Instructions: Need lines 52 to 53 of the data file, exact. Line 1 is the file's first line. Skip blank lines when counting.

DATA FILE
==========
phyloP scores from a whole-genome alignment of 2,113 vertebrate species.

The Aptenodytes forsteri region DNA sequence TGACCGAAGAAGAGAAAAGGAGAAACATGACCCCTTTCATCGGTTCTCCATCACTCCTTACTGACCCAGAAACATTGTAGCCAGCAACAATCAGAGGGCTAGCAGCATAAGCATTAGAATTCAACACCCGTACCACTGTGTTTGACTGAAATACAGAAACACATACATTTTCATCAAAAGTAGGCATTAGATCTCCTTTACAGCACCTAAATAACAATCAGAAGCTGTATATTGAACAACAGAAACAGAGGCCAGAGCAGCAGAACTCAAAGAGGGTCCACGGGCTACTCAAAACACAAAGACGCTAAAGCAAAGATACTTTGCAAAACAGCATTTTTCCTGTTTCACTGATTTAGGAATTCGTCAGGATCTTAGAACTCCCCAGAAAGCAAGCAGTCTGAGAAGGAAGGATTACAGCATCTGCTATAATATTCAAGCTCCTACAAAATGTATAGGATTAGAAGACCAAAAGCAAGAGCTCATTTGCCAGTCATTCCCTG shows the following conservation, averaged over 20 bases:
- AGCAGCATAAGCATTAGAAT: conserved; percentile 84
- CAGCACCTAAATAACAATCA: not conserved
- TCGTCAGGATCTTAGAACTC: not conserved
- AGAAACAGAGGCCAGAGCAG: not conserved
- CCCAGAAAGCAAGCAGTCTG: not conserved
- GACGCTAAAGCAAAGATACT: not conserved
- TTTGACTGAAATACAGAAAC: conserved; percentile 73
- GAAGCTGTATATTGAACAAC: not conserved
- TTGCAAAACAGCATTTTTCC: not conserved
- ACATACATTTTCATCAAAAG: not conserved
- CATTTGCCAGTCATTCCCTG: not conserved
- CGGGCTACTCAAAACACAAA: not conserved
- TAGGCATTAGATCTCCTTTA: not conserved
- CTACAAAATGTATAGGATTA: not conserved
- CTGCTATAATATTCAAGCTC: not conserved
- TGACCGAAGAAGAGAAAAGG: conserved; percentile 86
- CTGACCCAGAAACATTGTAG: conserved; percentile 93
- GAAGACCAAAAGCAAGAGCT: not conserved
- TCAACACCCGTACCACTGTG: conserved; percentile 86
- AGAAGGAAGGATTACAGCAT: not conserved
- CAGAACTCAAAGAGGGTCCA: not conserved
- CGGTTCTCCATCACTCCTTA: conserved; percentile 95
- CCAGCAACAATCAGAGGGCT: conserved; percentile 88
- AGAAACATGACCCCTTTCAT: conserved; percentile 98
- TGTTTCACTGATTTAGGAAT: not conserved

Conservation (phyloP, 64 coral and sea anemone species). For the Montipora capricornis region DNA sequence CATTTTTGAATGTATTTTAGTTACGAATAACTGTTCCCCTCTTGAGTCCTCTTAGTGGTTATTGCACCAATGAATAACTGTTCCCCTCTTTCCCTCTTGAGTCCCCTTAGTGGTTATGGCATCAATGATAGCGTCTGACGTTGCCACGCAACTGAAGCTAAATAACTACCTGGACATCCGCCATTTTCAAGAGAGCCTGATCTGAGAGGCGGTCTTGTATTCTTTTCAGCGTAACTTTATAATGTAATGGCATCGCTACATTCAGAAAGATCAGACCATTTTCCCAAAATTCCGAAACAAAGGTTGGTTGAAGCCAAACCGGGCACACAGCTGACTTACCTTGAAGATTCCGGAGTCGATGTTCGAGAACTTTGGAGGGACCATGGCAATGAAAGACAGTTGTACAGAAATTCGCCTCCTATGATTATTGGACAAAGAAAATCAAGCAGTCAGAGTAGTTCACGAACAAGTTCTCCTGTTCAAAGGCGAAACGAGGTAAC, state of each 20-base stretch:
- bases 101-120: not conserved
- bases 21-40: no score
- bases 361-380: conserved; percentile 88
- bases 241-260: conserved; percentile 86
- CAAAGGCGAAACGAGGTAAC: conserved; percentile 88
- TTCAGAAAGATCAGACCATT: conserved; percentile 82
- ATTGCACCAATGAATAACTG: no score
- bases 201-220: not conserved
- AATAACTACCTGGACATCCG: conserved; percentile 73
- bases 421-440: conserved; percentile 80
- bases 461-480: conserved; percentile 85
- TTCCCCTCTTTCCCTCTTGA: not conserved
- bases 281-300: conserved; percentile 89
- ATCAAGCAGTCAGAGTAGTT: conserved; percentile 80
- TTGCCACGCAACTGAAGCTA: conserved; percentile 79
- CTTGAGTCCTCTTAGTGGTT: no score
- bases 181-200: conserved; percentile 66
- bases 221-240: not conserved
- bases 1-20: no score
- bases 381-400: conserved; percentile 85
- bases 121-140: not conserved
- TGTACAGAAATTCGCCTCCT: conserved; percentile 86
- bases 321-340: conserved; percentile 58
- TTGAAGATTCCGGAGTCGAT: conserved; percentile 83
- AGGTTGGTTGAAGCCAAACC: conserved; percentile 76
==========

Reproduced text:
- TTGAAGATTCCGGAGTCGAT: conserved; percentile 83
- AGGTTGGTTGAAGCCAAACC: conserved; percentile 76